I have been going through Tony Shellshear's Julius family trove and found some high resolution images of the 1913 Ellerslie Julius Tote with the image at the top of this page amongst them. I have been aware of the figure of a person mentioned in this image for some time and always thought it looked like a man wearing a Boater Hat staring at the machinery. In Tony's high resolution version of this image I can zoom in on this figure with clarity and get a good look at him. Having mentioned "him", on zooming in it is not clear whether it is a man or a woman. The figure is not wearing a Boater hat and looks transparent with the corrugations in the iron wall visible through it. The head is too big for the body. It appears the legs are embedded in the floor and the figure is only visible down to the knees. Only the left arm is visible and the position of this along with the rest of the torso resembles the stance of a man urinating in this case against the far wall with the window. The large head seems to have two faces. A profile that is looking at the machinery and another which seems to be facing the camera 180 degrees opposed to the torso facing the wall.
In June 2015 I was communicating with Warwick Halcrow, an ex Automatic Totlisators Limited Systems Programmer and I mentioned this figure to him. He responded with the following information: I blew up the Tote image and it could have been an over or double exposure as I did that with my early Kodaks ( Box Brownie and 110 ). I think it looks like an Edwardian woman in a Wedding Cake hat rather than a Bota. I have seen images of early 20th century Melbourne Cups and this sort of head-wear was the female compliment to the Gentlemans Bota in the Members and Mounting Rings. Or maybe it is the Ghost of Ellerslie Past?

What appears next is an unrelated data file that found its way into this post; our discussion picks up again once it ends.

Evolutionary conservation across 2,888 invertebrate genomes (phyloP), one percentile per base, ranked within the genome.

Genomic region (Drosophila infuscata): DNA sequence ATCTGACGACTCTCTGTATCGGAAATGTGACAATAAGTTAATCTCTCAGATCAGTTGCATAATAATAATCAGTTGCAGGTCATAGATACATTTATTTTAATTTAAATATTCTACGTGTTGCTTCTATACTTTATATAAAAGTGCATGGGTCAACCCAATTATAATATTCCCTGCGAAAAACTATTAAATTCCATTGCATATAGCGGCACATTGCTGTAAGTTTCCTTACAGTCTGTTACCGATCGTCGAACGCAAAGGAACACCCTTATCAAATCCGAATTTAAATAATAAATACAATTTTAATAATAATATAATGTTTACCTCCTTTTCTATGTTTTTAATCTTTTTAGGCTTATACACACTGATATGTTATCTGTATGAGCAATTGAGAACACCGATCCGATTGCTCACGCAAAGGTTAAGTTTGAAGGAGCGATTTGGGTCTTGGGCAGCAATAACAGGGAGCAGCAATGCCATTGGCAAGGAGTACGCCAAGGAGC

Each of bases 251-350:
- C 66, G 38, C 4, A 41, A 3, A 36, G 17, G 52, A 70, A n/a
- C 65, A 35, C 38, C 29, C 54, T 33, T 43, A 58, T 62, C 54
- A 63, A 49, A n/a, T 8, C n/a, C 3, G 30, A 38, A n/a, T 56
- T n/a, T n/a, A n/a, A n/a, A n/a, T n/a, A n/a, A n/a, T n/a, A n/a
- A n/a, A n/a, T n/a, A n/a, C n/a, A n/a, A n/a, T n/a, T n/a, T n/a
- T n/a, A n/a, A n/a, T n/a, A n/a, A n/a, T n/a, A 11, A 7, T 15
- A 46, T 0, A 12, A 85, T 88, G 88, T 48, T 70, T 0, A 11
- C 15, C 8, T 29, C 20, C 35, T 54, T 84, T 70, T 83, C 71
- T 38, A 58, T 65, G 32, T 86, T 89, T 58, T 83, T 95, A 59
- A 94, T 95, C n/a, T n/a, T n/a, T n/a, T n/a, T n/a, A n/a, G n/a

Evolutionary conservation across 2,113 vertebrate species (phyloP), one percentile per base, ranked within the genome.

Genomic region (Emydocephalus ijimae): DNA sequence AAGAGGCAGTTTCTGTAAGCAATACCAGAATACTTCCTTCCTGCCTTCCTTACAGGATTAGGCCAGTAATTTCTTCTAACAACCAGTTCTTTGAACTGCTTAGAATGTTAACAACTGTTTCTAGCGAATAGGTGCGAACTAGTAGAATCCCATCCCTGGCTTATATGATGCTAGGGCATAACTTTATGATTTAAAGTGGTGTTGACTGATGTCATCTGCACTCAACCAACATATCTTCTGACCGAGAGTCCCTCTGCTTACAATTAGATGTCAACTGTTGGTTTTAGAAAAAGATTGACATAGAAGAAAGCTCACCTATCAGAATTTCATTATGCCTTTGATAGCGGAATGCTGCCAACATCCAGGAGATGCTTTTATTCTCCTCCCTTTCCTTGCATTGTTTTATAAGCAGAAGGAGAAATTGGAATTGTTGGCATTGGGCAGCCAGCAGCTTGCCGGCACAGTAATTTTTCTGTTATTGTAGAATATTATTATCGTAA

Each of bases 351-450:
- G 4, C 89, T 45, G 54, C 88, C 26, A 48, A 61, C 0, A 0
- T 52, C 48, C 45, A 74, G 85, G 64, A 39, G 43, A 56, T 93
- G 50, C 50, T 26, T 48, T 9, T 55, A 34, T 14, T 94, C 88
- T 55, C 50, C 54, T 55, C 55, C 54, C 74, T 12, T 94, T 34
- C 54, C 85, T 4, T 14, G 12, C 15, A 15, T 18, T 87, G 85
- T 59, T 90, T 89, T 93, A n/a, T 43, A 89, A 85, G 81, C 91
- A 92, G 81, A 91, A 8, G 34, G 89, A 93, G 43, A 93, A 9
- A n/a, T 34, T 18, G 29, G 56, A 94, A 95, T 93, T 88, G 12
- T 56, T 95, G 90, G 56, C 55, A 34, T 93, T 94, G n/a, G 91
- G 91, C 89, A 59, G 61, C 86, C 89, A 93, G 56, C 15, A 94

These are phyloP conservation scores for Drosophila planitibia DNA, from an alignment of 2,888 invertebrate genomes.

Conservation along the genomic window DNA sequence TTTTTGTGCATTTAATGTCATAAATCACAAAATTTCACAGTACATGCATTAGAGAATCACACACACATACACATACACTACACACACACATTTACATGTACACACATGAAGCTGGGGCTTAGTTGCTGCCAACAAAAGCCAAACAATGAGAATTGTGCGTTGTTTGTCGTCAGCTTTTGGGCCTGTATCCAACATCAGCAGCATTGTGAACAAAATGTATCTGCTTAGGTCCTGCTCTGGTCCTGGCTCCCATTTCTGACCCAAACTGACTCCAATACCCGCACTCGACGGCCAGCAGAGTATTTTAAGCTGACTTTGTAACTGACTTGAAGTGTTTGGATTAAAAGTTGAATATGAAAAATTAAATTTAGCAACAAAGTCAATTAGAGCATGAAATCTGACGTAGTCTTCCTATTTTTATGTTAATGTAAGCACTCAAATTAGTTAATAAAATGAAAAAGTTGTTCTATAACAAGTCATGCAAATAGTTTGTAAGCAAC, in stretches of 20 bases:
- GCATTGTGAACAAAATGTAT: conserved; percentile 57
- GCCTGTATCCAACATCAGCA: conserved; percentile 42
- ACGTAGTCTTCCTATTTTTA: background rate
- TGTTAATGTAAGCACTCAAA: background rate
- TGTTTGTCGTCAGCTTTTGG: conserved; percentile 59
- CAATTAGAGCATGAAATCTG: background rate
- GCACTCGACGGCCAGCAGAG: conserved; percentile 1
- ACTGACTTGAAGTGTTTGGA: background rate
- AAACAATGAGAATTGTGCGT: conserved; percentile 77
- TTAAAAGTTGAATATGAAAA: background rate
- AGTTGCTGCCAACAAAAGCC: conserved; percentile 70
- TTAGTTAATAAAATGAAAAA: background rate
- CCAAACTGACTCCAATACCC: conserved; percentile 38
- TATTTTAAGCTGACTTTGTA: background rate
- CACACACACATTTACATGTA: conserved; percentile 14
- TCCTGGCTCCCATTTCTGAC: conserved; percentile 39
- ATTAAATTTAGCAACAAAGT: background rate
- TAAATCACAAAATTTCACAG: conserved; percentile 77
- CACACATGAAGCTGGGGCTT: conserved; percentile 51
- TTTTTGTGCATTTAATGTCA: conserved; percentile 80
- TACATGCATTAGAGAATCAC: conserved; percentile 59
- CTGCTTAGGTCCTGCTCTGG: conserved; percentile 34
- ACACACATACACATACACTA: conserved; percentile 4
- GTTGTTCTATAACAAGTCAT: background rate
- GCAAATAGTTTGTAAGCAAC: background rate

I replied to Warwick that I firmly believe that we should make every effort to find natural explanations for such things as these, otherwise we will not be able to determine what is supernatural. My thought is that if it is a double exposure, why do other regions of the figure image not interfere with wider areas of the image of the machinery. This would be the case if the exposure with the figure had a completely black background however this does not explain the deformed person if that is what it is. A possible explanation for this is that this photograph was taken during an era when photographs required very long exposure times. If a person was in a photograph who was not aware the photograph was being taken and they moved whilst the shutter was open, at best they would appear blurred and worst look smeared across the photo giving an ethereal look to it.
In the same interaction with Warwick, he informed me of a ghost he had seen during our trip to Norfolk Island in a Piper Cheyenne: I remember on the return leg, you declared an emergency and we landed at KSA Mascot. Also, I saw a ghost, an apparition of a young girl sitting on a cliff and it didn't surprise me that the trip was full of inexplicable events. The problem with the Cheyenne was an irony in itself. It is the the most expensive aircraft I have flown and the only one involving the declaration of an emergency. On selecting landing gear down, only the nose and right main gear gave gear down and locked indications. The absence of a green light for the left main and the failure of the procedures to gain a down and locked indication led to the emergency. The landing was uneventful and the airport fire service could stand down and rest easy. In reply to Warwick, I related the following experience of mine however before I relate it I must introduce the significance of Mundaring.
In 2011 Narelle and I with elder son Paul visited the Mundaring Weir Hotel in Perth. This is close to Lake O'Connor and the number one pump station of C.Y.O'Connor's famous golden pipeline, which took water to the Gold fields at Kalgoorlie and Koolgardie. This was at the time thought to be an impossible engineering feat however C.Y.O proved them wrong. What does this have to do with totalisator history I perceive you asking. Its all in the family! C.Y.O'Connor was George Julius' father in law. For those who have not been reading the rest of the website, George Julius invented the world's first automatic totalisator here in Australia in 1913 and founded the Australian company Automatic Totalisators Limited which was a world monopoly in its early years.